CD Rate Trends, Week of December 12: Rates flat

Duration of the CD Last week’s highest national rate This week’s highest national rate change
3 months 3.35% APY 3.35% APY no change
6 months 5.00% APY 5.00% APY no change
1 year 5.00% APY 5.00% APY no change
18 months 4.85% APY 4.90% APR + 0.05%
2 years 5.00% APY 5.00% APY no change
3 years 4.60% APY 4.60% APY no change
4 years 4.65% APY 4.65% APY no change
5 years 4.75% APY 4.75% APY no change
10 years 4.25% APY 4.25% APY no change
For a list of the top 15-20 rates nationwide in any time frame, click on the desired time frame length above.

The Federal Reserve’s November 2 increase in the federal funds rate was its sixth increase this year and the fourth consecutive increase of 0.75%, which represents a historically significant increase for the Fed. As a result, CD rates have risen sharply since March and are likely to rise through 2023.

CD rates since the end of last year haven’t just gone up, they’ve multiplied, with many of this week’s top CD yields sitting at four times, or more, what the top certs were paying at the start of 2021. Take 3. -CDs from year, for example. December’s highest rate on a 3-year CD available nationally was 1.11%. Today, the highest paying 36-month certificate has a rate of 4.60%.

The FDIC’s most recent monthly reading of national averages in terms of CDs was released on November 21st. The data show that over the previous month, national averages rose in each quarter, in many cases by two-tenths of a point or more.

Please note that the “highest rates” quoted here are the highest rates available nationally that Investopedia has identified in its daily rate research at hundreds of banks and credit unions. This is very different from the national average, which includes all banks that offer a CD with that term, including many large banks that pay a pittance in interest. So the national averages are always quite low, while the highest rates you can find shopping around are often 10-15 times higher.

The Federal Reserve and the types of CDs

Every six to eight weeks, the Federal Reserve’s rate-setting committee holds a two-day meeting. One of the main outcomes of the eight meetings throughout the year is the Fed’s announcement on whether they are raising, lowering or leaving the federal funds rate unchanged.

The federal funds rate does not directly dictate what banks will pay customers for CD deposits. Instead, the federal funds rate is simply the rate that banks pay each other when they lend or lend their excess reserves overnight. However, when the federal funds rate is anything above zero, it provides an incentive for banks to view consumers as a potentially cheaper source of deposits, which they then try to attract by raising savings, money market, and CD rates.

At the start of the pandemic, the Fed announced an emergency rate cut to 0% as a way to help the economy avoid financial disaster. And for two full years, the federal funds rate stayed at that zero level.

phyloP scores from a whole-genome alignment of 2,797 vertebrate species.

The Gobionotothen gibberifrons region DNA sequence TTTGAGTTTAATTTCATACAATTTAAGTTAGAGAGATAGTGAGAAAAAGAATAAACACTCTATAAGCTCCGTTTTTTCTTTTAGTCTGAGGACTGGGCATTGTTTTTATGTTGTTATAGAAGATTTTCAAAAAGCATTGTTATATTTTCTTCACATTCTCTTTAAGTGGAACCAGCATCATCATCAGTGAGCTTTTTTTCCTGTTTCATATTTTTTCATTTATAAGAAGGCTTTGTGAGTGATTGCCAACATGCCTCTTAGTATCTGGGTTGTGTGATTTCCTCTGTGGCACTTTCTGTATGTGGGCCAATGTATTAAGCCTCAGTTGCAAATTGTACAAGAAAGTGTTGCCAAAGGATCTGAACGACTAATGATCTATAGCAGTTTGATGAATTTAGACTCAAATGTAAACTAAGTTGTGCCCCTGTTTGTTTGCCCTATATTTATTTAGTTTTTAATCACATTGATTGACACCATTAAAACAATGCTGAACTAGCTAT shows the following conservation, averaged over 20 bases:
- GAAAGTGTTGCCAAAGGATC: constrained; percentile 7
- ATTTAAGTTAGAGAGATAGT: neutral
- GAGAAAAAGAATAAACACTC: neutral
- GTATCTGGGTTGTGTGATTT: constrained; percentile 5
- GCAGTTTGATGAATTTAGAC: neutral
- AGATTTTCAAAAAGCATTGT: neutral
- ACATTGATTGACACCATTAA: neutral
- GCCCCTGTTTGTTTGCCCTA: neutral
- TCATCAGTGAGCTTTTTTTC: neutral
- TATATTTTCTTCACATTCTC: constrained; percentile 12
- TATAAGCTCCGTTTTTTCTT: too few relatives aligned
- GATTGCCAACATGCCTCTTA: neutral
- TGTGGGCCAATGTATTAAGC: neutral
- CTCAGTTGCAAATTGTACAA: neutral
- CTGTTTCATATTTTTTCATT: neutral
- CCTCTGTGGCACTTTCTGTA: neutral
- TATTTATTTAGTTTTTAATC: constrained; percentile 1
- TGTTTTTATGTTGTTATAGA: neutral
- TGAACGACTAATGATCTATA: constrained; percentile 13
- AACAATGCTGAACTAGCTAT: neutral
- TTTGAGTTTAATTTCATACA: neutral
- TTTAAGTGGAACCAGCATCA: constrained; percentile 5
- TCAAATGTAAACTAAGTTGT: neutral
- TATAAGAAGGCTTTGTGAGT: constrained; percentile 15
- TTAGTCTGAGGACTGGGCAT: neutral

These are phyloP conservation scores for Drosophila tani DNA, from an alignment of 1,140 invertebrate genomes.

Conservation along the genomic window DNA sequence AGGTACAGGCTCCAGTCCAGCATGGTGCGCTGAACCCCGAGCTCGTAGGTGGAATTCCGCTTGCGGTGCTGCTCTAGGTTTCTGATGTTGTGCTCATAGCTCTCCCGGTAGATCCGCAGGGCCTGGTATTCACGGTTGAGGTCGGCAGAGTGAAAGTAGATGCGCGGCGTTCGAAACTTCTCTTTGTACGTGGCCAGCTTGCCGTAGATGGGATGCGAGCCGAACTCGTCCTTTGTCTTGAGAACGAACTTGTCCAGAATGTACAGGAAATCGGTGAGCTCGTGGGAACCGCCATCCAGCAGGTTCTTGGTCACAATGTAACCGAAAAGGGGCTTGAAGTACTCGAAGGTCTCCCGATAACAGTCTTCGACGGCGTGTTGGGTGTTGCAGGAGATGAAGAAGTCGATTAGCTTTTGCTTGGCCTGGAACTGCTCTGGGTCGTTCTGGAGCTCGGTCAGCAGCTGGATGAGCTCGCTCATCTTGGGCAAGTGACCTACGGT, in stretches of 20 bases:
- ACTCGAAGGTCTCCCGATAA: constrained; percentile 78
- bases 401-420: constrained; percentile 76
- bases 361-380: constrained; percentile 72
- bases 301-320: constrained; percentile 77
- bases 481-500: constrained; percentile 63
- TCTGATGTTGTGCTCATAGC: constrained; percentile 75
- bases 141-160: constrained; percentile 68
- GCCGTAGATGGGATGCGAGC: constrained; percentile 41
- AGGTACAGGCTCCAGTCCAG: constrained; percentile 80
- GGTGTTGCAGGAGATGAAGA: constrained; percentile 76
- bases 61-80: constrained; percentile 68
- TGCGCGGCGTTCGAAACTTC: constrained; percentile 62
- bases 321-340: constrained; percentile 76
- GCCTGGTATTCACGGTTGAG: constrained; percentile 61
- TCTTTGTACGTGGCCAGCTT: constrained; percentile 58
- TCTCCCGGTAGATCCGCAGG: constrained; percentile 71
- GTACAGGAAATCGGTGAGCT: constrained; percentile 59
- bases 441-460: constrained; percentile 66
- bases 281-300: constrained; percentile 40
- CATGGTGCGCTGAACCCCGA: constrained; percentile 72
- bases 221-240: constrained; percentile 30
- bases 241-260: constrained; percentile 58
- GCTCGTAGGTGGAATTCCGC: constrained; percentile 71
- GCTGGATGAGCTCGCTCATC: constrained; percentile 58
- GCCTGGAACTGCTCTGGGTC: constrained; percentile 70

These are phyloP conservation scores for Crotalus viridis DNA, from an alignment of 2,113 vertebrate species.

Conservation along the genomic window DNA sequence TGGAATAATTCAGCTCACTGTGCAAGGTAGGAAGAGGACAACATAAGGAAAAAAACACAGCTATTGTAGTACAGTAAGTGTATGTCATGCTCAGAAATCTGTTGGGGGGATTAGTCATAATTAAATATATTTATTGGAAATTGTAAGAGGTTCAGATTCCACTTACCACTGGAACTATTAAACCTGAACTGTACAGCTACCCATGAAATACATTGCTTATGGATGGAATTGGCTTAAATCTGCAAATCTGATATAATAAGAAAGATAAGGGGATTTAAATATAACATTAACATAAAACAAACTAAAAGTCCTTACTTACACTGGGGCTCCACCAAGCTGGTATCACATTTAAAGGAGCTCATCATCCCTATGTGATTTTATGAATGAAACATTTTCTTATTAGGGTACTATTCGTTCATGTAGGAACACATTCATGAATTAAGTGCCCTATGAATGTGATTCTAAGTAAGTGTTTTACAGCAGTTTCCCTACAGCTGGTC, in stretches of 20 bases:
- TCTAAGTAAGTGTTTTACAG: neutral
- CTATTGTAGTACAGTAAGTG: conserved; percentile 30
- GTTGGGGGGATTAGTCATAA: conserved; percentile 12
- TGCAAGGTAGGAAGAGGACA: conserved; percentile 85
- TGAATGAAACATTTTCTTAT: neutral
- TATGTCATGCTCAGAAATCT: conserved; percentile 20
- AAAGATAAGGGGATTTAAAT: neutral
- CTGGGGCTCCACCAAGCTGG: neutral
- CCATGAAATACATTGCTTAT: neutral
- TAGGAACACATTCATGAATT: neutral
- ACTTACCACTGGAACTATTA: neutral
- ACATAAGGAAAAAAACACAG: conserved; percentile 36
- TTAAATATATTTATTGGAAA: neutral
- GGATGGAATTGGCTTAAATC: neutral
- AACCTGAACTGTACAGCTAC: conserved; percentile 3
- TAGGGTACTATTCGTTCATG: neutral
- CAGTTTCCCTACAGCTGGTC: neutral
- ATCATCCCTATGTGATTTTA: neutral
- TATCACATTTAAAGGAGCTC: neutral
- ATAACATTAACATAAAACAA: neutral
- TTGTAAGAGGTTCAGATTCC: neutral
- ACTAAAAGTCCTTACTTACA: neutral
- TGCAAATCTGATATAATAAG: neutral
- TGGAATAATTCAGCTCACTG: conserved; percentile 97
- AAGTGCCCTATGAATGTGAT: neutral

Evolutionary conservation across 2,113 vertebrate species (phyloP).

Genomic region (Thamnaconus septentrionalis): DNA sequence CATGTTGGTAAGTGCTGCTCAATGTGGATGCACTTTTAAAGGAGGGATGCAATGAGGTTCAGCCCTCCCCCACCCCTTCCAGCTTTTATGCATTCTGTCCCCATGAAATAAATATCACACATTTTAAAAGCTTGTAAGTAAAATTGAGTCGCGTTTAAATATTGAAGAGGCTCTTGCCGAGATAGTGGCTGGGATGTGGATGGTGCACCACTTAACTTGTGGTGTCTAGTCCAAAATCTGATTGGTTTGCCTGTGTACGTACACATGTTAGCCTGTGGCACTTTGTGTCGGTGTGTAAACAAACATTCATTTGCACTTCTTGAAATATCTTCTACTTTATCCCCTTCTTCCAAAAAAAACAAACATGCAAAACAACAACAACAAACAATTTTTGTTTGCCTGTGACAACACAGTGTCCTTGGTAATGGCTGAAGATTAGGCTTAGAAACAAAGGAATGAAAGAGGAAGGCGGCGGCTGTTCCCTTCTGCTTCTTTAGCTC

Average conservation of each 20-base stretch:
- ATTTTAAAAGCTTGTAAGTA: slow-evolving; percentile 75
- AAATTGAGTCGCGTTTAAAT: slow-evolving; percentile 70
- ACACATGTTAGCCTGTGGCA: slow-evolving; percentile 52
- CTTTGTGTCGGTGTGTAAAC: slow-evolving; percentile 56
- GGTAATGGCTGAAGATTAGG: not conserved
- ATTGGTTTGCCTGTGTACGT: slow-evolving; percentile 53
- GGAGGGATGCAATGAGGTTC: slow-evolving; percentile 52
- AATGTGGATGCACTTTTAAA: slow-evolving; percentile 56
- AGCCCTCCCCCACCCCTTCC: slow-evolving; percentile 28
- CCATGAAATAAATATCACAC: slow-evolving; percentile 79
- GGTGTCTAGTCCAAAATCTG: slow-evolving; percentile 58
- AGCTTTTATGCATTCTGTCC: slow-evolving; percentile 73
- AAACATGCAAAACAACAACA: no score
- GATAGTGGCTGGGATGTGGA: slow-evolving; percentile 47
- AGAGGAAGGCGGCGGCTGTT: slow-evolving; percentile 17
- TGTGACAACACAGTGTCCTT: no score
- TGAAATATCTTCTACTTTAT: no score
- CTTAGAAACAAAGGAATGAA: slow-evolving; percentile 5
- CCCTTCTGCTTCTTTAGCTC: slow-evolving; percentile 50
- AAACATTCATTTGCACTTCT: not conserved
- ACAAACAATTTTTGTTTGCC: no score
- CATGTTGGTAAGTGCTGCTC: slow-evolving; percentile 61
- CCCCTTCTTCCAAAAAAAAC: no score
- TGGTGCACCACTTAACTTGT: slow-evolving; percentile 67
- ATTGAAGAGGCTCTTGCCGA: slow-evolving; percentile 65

But in March 2022, the Fed initiated a 0.25% rate hike and indicated it would be the first of many. At the May 2022 meeting, the Fed already announced a second increase, of 0.50% this time. But the two increases were only a prelude to four increases larger than 0.75 percentage points that the Fed announced in mid-June, late July, mid-September 21 and November 2.

With the latest economic data indicating that inflation, while still high, has eased a bit, forecasters are currently placing an 80% chance that the Fed’s rate hike on December 14 will be an increase of less than 0.50 %.

What is the predicted trend for CD rates?

The Fed’s five rate hikes this year are still just the beginning. Raising rates is one way to fight inflation, and with US inflation remaining exceptionally high, the Fed is publicly planning to implement additional rate hikes through 2022 and likely into 2023.

While the Fed rate does not affect long-term debt like mortgage rates, it does directly influence the direction of short-term consumer debt and deposit rates. So with more hikes likely, one can reasonably expect CD rates to rise further this year and next.

That doesn’t mean you should avoid locking a CD now. But it’s worth considering short-term certificates so you can take advantage of the higher rates that will be available in the not-too-distant future. Or consider “up your rate” or “step up” CDs, which allow you to activate a rate increase on your existing CD if rates are significantly higher.

Disclosure of the fee collection methodology

Every business day, Investopedia tracks rate data from more than 200 banks and credit unions that offer CDs to customers across the country and determines the daily ranking of the highest-paying certificates in each major period. To qualify for our lists, the institution must be federally insured (FDIC for banks, NCUA for credit unions) and the minimum initial CD deposit must not exceed $25,000.


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